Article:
Nanosheet-stacked flake graphite for high-performance Al storage in inorganic molten AlCl3–NaCl salt

Jun xiang Wang, Ji guo Tu, Han dong Jiao, Hong min Zhu

Research output: Contribution to journalArticlepeer-review

1 Citation (Scopus)

Abstract

Aluminum storage systems with graphite cathode have been greatly promoting the development of state-of-the-art rechargeable aluminum batteries over the last five years; this is due to the ultra-stable cycling, high capacity, and good safety of the systems. This study discussed the change of electrochemical behaviors caused by the structural difference between flake graphite and expandable graphite, the effects of temperature on the electrochemical performance of graphite in low-cost AlCl3–NaCl inorganic molten salt, and the reaction mechanisms of aluminum complex ions in both graphite materials by scanning electron microscopy, X-ray diffraction, Raman spectroscopy, cyclic voltammetry, and galvanostatic charge–discharge measurements. It was found that flake graphite stacked with noticeably small and thin graphene nanosheets exhibited high capacity and fairly good rate capability. The battery could achieve a high capacity of ∼219 mA hg−1 over 1200 cycles at a high current density of 5 Ag−1, with Coulombic efficiency of 94.1%. Moreover, the reaction mechanisms are clarified: For the flake graphite with small and thin graphene nanosheets and high mesopore structures, the reaction mechanism consisted of not only the intercalation of AlCl4− anions between graphene layers but also the adsorption of AlCl4− anions within mesopores; however, for the well-stacked and highly parallel layered large-size expandable graphite, the reaction mechanism mainly involved the intercalation of AlCl4− anions.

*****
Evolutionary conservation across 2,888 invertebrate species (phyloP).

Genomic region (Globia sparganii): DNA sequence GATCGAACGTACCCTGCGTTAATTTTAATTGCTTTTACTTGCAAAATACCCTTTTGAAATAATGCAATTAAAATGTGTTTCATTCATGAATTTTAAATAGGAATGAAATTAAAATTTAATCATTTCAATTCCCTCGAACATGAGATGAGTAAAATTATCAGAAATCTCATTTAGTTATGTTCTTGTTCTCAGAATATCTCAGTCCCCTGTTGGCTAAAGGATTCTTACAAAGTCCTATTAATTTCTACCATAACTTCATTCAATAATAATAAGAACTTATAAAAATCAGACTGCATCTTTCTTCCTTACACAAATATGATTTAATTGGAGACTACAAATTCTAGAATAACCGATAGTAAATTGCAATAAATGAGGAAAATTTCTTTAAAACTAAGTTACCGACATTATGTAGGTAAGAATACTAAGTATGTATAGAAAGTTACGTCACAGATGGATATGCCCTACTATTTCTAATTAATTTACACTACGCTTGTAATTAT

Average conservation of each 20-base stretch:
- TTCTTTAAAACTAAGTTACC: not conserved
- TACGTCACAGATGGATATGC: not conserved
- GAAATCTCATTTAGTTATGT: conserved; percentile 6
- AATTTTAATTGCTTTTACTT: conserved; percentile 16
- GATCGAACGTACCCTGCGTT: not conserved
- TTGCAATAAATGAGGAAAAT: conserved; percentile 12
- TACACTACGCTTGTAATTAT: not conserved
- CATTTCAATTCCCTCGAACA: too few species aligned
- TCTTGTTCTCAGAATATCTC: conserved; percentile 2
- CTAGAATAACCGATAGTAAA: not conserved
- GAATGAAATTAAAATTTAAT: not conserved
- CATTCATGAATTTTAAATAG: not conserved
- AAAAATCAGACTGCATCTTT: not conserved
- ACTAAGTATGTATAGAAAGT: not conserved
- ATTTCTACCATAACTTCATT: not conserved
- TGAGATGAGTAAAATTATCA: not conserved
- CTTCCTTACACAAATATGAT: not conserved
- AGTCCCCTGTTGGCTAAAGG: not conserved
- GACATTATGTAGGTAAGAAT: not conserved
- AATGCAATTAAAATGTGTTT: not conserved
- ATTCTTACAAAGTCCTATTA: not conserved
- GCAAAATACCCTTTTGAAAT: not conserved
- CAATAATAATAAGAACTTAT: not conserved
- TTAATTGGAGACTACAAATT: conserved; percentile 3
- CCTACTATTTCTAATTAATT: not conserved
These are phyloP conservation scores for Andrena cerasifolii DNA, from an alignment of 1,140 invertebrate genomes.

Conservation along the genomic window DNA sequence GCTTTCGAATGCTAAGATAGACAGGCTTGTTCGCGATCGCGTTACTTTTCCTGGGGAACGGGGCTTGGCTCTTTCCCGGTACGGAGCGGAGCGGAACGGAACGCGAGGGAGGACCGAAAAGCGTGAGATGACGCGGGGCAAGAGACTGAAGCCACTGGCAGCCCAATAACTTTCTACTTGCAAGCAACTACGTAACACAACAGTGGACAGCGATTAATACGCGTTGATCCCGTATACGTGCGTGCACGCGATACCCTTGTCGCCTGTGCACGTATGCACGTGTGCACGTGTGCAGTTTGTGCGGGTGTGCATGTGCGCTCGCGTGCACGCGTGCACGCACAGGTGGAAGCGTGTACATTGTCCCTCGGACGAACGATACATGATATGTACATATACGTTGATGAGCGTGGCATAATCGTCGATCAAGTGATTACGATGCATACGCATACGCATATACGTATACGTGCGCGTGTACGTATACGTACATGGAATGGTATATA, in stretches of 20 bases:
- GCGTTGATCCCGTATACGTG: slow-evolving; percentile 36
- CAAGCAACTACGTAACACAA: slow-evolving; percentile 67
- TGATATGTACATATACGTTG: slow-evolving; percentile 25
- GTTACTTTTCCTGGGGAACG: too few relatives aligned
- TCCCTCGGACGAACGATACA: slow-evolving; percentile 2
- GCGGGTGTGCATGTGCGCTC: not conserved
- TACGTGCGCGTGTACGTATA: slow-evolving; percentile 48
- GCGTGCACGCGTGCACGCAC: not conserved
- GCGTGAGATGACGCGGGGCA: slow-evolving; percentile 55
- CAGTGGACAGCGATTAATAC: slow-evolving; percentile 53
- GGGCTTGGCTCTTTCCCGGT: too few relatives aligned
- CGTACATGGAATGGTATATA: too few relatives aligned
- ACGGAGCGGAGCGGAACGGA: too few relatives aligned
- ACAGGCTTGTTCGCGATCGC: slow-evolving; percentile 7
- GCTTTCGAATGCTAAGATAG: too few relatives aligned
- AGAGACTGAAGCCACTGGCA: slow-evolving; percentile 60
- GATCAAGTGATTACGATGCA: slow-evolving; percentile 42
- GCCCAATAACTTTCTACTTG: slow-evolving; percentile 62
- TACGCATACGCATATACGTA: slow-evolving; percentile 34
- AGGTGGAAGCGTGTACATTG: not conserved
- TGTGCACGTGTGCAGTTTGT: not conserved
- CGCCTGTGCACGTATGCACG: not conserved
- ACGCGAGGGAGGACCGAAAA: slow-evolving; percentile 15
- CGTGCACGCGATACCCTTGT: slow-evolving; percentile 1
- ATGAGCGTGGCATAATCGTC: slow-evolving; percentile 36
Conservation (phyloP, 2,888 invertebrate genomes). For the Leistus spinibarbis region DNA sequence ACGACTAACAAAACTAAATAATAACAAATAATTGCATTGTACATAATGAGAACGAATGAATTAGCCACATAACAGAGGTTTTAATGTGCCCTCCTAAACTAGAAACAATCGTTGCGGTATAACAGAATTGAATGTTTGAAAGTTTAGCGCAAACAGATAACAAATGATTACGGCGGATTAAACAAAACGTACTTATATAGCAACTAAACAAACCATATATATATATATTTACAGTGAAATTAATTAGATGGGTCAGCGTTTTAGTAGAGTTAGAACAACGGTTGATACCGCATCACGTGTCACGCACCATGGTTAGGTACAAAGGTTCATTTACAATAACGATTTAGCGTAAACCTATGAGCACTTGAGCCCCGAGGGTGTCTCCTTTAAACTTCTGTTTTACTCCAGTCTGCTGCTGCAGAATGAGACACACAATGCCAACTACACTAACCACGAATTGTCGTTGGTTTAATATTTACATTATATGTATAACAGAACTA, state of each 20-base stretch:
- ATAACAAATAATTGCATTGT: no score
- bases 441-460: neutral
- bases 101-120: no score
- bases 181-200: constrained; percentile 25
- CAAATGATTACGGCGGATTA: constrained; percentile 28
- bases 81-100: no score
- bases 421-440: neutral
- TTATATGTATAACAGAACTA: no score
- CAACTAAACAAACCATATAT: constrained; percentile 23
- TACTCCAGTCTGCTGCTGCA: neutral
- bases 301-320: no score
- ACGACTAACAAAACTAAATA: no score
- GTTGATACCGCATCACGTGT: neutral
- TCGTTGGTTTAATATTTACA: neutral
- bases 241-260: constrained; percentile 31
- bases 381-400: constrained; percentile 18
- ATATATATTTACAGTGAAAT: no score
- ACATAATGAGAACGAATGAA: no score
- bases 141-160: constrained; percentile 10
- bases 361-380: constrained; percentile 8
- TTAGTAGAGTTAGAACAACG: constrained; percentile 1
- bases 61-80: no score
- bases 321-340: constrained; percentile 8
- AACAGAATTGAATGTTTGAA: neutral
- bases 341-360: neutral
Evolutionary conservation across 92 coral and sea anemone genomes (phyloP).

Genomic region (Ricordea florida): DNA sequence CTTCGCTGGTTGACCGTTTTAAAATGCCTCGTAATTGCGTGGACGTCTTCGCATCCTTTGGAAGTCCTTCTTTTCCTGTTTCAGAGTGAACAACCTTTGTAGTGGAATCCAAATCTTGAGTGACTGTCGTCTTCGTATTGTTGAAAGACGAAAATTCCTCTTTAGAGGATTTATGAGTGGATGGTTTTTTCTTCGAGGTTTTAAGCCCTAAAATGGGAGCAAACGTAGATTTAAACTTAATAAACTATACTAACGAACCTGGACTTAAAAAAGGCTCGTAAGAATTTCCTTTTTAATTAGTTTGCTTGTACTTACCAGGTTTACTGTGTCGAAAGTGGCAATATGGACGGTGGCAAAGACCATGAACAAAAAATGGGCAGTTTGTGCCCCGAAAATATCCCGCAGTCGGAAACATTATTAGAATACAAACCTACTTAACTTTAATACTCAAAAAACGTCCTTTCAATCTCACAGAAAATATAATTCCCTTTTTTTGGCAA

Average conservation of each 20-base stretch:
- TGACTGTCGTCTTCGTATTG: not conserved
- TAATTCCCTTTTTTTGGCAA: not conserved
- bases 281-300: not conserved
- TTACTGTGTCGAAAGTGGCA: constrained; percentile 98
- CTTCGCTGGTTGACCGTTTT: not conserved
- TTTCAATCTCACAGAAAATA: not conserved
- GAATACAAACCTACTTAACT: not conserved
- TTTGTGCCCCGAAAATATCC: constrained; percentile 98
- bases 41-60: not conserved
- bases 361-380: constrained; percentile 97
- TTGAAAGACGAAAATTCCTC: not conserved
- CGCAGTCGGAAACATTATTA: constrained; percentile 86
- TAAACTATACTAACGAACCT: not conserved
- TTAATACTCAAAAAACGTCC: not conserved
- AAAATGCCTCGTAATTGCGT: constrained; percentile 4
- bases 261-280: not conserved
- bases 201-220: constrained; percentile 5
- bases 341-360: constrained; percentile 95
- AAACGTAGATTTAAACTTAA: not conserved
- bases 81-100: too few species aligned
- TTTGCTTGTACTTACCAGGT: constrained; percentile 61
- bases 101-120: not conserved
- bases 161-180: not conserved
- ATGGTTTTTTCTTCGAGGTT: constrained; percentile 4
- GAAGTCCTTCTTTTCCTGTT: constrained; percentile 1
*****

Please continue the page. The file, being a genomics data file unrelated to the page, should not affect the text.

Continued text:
Original languageEnglish
Pages (from-to)1711-1722
Number of pages12
JournalInternational Journal of Minerals, Metallurgy and Materials
Volume27
Issue number12
DOIs
Publication statusPublished - 2020 Dec

Keywords

  • aluminum storage
  • expandable graphite
  • flake graphite
  • intercalation
  • molten salts

ASJC Scopus subject areas

  • Mechanics of Materials
  • Mechanical Engineering
  • Geochemistry and Petrology
  • Metals and Alloys
  • Materials Chemistry

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